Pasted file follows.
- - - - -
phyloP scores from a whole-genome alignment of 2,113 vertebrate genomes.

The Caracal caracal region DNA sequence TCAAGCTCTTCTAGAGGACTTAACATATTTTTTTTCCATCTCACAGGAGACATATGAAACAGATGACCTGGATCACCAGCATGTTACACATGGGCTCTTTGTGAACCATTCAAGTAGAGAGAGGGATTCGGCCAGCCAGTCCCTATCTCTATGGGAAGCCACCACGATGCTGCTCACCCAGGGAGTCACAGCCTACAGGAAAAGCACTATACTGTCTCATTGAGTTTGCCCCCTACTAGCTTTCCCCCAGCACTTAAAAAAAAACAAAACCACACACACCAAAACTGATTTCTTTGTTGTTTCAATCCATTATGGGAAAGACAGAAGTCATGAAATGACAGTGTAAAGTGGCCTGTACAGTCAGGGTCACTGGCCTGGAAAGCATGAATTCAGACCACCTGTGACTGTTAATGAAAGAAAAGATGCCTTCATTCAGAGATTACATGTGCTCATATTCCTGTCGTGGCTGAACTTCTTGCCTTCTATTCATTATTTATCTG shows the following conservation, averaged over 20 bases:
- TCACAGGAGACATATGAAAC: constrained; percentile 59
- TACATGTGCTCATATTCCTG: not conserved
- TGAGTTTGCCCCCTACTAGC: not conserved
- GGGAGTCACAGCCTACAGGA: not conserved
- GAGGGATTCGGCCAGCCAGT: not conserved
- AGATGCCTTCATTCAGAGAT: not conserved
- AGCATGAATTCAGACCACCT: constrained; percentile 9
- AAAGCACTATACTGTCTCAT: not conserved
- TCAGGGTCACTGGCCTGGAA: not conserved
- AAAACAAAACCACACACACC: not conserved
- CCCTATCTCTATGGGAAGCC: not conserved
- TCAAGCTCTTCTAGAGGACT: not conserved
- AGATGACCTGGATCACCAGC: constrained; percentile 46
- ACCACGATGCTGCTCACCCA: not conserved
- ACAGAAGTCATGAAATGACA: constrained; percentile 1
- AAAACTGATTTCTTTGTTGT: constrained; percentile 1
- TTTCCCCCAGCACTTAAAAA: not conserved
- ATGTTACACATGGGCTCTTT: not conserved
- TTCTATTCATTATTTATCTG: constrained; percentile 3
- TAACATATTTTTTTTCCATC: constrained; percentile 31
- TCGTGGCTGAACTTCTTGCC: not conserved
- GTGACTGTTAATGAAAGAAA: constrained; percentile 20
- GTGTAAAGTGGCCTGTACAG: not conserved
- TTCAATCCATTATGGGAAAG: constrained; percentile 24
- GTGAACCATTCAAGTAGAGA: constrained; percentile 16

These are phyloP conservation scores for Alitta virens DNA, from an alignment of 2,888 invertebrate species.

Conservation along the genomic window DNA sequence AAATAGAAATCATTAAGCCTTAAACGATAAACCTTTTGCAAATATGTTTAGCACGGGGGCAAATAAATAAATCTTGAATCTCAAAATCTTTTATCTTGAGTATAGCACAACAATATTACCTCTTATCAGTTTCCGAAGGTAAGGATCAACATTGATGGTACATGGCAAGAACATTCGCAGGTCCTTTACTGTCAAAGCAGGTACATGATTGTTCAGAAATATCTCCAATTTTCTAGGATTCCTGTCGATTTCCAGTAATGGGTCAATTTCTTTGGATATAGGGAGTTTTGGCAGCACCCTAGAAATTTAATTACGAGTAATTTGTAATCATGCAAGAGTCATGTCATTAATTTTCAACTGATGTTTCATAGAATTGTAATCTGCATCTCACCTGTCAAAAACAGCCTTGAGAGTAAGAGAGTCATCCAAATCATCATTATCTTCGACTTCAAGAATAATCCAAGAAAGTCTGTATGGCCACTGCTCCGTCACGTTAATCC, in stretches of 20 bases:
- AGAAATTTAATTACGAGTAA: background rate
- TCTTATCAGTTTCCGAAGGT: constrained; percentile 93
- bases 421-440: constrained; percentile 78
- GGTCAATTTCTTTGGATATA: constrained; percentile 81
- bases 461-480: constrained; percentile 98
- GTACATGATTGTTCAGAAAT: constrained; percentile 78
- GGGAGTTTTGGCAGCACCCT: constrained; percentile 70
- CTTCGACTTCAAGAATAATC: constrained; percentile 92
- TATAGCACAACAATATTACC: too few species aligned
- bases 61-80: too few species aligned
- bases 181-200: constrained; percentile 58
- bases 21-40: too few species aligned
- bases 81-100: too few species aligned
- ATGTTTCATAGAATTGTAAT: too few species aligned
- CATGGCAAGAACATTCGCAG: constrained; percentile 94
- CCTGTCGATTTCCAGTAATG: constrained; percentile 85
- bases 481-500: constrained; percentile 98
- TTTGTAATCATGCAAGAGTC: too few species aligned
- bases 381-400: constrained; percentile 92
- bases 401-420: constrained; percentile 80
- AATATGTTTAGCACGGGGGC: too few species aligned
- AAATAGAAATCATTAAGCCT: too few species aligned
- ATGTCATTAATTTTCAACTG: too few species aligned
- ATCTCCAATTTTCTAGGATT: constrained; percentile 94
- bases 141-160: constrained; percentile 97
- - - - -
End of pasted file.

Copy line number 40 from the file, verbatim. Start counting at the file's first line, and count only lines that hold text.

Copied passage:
- bases 181-200: constrained; percentile 58